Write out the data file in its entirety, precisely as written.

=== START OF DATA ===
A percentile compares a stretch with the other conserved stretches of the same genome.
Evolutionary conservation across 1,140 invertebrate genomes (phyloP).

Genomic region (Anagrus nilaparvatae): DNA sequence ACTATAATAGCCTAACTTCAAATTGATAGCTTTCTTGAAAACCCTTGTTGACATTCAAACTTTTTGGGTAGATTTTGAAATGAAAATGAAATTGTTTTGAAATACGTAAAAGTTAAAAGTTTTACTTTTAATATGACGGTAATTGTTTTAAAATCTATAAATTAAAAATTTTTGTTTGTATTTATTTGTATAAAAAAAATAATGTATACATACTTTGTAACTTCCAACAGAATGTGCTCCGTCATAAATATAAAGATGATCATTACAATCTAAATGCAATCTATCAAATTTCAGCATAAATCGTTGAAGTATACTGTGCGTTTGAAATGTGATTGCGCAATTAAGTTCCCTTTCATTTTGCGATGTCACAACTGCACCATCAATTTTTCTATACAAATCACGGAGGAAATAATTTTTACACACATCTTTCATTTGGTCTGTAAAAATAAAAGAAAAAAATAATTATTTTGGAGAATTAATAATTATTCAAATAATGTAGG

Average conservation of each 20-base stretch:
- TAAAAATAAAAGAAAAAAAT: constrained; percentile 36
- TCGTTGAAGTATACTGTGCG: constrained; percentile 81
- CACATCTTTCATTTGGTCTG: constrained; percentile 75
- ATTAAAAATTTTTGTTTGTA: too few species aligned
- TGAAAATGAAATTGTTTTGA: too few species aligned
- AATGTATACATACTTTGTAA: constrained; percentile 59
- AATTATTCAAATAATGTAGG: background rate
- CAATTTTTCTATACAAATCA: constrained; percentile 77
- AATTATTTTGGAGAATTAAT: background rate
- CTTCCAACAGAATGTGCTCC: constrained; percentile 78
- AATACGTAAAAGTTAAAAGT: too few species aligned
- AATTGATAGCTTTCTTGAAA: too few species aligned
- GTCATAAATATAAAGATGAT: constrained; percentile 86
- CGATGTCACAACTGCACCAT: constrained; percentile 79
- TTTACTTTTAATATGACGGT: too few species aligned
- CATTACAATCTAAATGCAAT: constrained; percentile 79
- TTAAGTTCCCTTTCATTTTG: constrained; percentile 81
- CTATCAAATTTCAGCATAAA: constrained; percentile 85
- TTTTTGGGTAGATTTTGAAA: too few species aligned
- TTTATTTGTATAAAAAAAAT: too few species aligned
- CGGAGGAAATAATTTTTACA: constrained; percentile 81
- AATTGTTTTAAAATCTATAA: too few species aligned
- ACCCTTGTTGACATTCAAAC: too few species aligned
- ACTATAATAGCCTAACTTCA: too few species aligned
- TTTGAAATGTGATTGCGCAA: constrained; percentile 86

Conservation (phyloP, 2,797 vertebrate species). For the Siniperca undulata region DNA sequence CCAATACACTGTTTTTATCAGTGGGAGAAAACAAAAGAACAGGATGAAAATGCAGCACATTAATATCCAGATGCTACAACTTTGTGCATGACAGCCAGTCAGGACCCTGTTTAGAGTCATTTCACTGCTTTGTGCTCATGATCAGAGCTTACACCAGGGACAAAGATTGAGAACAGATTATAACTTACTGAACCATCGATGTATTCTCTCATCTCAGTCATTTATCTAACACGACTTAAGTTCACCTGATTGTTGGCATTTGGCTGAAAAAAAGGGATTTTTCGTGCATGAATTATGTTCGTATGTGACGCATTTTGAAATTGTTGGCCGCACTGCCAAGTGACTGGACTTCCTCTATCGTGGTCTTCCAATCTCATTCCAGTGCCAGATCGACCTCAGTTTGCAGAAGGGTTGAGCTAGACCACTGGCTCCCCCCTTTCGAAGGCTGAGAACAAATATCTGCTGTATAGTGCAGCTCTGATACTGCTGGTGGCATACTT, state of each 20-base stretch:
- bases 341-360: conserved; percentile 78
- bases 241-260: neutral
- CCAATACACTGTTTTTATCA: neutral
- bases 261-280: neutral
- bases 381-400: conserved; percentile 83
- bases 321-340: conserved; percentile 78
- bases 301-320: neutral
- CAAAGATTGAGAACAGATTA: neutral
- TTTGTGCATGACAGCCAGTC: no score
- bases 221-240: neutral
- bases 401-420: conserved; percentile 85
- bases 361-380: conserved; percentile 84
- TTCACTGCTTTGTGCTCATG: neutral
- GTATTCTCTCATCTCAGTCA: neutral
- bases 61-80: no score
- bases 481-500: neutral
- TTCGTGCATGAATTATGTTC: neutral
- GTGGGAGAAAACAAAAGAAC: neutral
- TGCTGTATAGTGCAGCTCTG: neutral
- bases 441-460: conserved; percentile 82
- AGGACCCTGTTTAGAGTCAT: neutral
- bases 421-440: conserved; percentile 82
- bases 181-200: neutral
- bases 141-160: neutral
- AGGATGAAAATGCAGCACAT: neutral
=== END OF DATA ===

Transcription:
A percentile compares a stretch with the other conserved stretches of the same genome.
Evolutionary conservation across 1,140 invertebrate genomes (phyloP).

Genomic region (Anagrus nilaparvatae): DNA sequence ACTATAATAGCCTAACTTCAAATTGATAGCTTTCTTGAAAACCCTTGTTGACATTCAAACTTTTTGGGTAGATTTTGAAATGAAAATGAAATTGTTTTGAAATACGTAAAAGTTAAAAGTTTTACTTTTAATATGACGGTAATTGTTTTAAAATCTATAAATTAAAAATTTTTGTTTGTATTTATTTGTATAAAAAAAATAATGTATACATACTTTGTAACTTCCAACAGAATGTGCTCCGTCATAAATATAAAGATGATCATTACAATCTAAATGCAATCTATCAAATTTCAGCATAAATCGTTGAAGTATACTGTGCGTTTGAAATGTGATTGCGCAATTAAGTTCCCTTTCATTTTGCGATGTCACAACTGCACCATCAATTTTTCTATACAAATCACGGAGGAAATAATTTTTACACACATCTTTCATTTGGTCTGTAAAAATAAAAGAAAAAAATAATTATTTTGGAGAATTAATAATTATTCAAATAATGTAGG

Average conservation of each 20-base stretch:
- TAAAAATAAAAGAAAAAAAT: constrained; percentile 36
- TCGTTGAAGTATACTGTGCG: constrained; percentile 81
- CACATCTTTCATTTGGTCTG: constrained; percentile 75
- ATTAAAAATTTTTGTTTGTA: too few species aligned
- TGAAAATGAAATTGTTTTGA: too few species aligned
- AATGTATACATACTTTGTAA: constrained; percentile 59
- AATTATTCAAATAATGTAGG: background rate
- CAATTTTTCTATACAAATCA: constrained; percentile 77
- AATTATTTTGGAGAATTAAT: background rate
- CTTCCAACAGAATGTGCTCC: constrained; percentile 78
- AATACGTAAAAGTTAAAAGT: too few species aligned
- AATTGATAGCTTTCTTGAAA: too few species aligned
- GTCATAAATATAAAGATGAT: constrained; percentile 86
- CGATGTCACAACTGCACCAT: constrained; percentile 79
- TTTACTTTTAATATGACGGT: too few species aligned
- CATTACAATCTAAATGCAAT: constrained; percentile 79
- TTAAGTTCCCTTTCATTTTG: constrained; percentile 81
- CTATCAAATTTCAGCATAAA: constrained; percentile 85
- TTTTTGGGTAGATTTTGAAA: too few species aligned
- TTTATTTGTATAAAAAAAAT: too few species aligned
- CGGAGGAAATAATTTTTACA: constrained; percentile 81
- AATTGTTTTAAAATCTATAA: too few species aligned
- ACCCTTGTTGACATTCAAAC: too few species aligned
- ACTATAATAGCCTAACTTCA: too few species aligned
- TTTGAAATGTGATTGCGCAA: constrained; percentile 86

Conservation (phyloP, 2,797 vertebrate species). For the Siniperca undulata region DNA sequence CCAATACACTGTTTTTATCAGTGGGAGAAAACAAAAGAACAGGATGAAAATGCAGCACATTAATATCCAGATGCTACAACTTTGTGCATGACAGCCAGTCAGGACCCTGTTTAGAGTCATTTCACTGCTTTGTGCTCATGATCAGAGCTTACACCAGGGACAAAGATTGAGAACAGATTATAACTTACTGAACCATCGATGTATTCTCTCATCTCAGTCATTTATCTAACACGACTTAAGTTCACCTGATTGTTGGCATTTGGCTGAAAAAAAGGGATTTTTCGTGCATGAATTATGTTCGTATGTGACGCATTTTGAAATTGTTGGCCGCACTGCCAAGTGACTGGACTTCCTCTATCGTGGTCTTCCAATCTCATTCCAGTGCCAGATCGACCTCAGTTTGCAGAAGGGTTGAGCTAGACCACTGGCTCCCCCCTTTCGAAGGCTGAGAACAAATATCTGCTGTATAGTGCAGCTCTGATACTGCTGGTGGCATACTT, state of each 20-base stretch:
- bases 341-360: conserved; percentile 78
- bases 241-260: neutral
- CCAATACACTGTTTTTATCA: neutral
- bases 261-280: neutral
- bases 381-400: conserved; percentile 83
- bases 321-340: conserved; percentile 78
- bases 301-320: neutral
- CAAAGATTGAGAACAGATTA: neutral
- TTTGTGCATGACAGCCAGTC: no score
- bases 221-240: neutral
- bases 401-420: conserved; percentile 85
- bases 361-380: conserved; percentile 84
- TTCACTGCTTTGTGCTCATG: neutral
- GTATTCTCTCATCTCAGTCA: neutral
- bases 61-80: no score
- bases 481-500: neutral
- TTCGTGCATGAATTATGTTC: neutral
- GTGGGAGAAAACAAAAGAAC: neutral
- TGCTGTATAGTGCAGCTCTG: neutral
- bases 441-460: conserved; percentile 82
- AGGACCCTGTTTAGAGTCAT: neutral
- bases 421-440: conserved; percentile 82
- bases 181-200: neutral
- bases 141-160: neutral
- AGGATGAAAATGCAGCACAT: neutral